Thermofluids/ Microflows/ Simulation

  • Micro-/Nanofluidics Concentrator Array for Quantitative Predaton Assays of Predatory Microbes

We present a microfabricated concentrator array device that makes it possible to quantify the predation rate of Bdellovibrio bacteriovorus, a predatory microbe, toward its prey, Escherichia coli str. MG1655. The device can accumulate both prey and predator microbes sequentially within a series of concentrator arrays using the motility of the microbes and microfabricated arrowhead-shaped ratchet structures. Since the device can constrain both prey and predator cells within 200 pL chambers at a desired range of cell densities, it was demonstrated that the device cannot only enhance the possibility of studying predation processes/cycles directly at a single cell level but can also quantify the predation rates indirectly by measuring the time-dependent fluorescent intensity signals from the prey. Furthermore, the device can produce a wide range of initial prey to predator density ratios within various concentrator arrays through the use of microfluidic mixer structures on a single array chip, which allows us to study many different conditions with a single set of cultures, and quantitatively characterize the predation behaviour/rate. Lastly, we note that this novel concentrator array device can be a very powerful tool facilitating studies of microbial predations and microbe–microbe interaction and may be broadly used in other microbial biotechnological applications.

--Seongyong Park, Dasol Kim, Robert J. Mitchell, and Taesung Kim*, A Microfluidic Concentrator Array for Quantitative Predaton Assays of Predatory Microbes, Lab-on-a-chip, 2011. PDF

Microfluidic Device for Analyzing Preferential Chemotaxis and Chemoreceptor Sensitivity of Bacterial Cells Toward Carbon Sources

We present a novel microfluidic device that enables high sensitive analyses of the chemotactic response of motile bacterial cells (Escherichia coli) that swim toward a preferred nutrient by sorting and concentrating them. The device consists of the Y-shaped microchannel that has been widely used in chemotaxis studies to attract cells toward a high concentration and a concentrator array integrated with arrowhead-shaped ratchet structures beside the main microchannel to trap and accumulate them. Since the number of accumulated cells in the concentrator array continuously increases with time, the device makes it possible to increase the sensitivity of detecting chemotactic responses of the cells about 10 times greater than Y-shaped channel devices in 60 min. In addition, the device can characterize the relative chemotactic sensitivity of chemoreceptors to chemoeffectors by comparing the number of cells in the concentrator array at different distances from the channel junction. Since the device allows the analysis of both the chemotactic responses and the sensitivity of chemoreceptors with high resolution, we believe that not only can the device be broadly used for various microbial chemotaxis assays but it also can further the advancement of microbiology and even synthetic biology.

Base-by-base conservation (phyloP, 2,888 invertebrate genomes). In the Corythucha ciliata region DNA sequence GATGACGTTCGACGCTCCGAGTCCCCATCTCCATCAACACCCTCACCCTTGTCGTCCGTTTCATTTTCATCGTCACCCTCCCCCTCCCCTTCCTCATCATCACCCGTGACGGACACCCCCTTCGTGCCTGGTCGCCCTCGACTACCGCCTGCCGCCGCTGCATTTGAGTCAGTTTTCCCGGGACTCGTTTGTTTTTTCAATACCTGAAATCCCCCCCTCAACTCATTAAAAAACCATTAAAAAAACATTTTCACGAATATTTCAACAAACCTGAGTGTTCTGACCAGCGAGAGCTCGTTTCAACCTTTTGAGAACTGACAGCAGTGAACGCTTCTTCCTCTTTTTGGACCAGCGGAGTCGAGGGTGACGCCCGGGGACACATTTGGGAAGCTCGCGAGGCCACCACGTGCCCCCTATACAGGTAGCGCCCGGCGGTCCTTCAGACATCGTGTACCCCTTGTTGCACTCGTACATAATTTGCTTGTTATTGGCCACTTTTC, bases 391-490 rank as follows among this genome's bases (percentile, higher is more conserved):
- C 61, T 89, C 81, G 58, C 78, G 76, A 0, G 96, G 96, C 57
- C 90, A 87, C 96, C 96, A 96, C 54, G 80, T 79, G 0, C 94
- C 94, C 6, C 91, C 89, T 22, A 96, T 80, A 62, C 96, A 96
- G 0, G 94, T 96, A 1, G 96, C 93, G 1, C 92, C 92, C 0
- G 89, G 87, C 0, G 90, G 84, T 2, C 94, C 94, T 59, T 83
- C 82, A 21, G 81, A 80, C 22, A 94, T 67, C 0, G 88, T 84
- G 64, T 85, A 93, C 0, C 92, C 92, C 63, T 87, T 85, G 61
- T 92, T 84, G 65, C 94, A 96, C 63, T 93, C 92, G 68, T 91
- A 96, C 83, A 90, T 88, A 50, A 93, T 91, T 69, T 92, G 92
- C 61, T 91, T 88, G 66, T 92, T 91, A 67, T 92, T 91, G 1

-- Minseok Kim, Su Hyun Kim, Sung Kuk Lee* and Taesung Kim*, Microfluidic Device for Analyzing Preferential Chemotaxis and Chemoreceptor Sensitivity of Bacterial Cells Toward Carbon Sources, Analyst, 2011PDF 

Microfluidic Technologies for Synthetic Biology

Microfluidic technologies have shown powerful abilities for reducing cost, time, and labor, and at the same time, for increasing accuracy, throughput, and performance in the analysis of biological and biochemical samples compared with the conventional, macroscale instruments. Synthetic biology is an emerging field of biology and has drawn much attraction due to its potential to create novel, functional biological parts and systems for special purposes. Since it is believed that the development of synthetic biology can be accelerated through the use of microfluidic technology, in this review work we focus our discussion on the latest microfluidic technologies that can provide unprecedented means in synthetic biology for dynamic profiling of gene expression/regulation with high resolution, highly sensitive on-chip and off-chip detection of metabolites, and whole-cell analysis.

--Parisutham Vinuselvi, Seongyong Park, Minseok Kim, Jung Min Park, Taesung Kim* and Sung Kuk Lee*, Microfluidic Technologies for Synthetic Biology, Int. J. of Mol. Sci., 2011, 12(6), 3576-3593PDF

Multi-cellular bacterial cell patterns produced by a materials printer (BMB Report, 2011)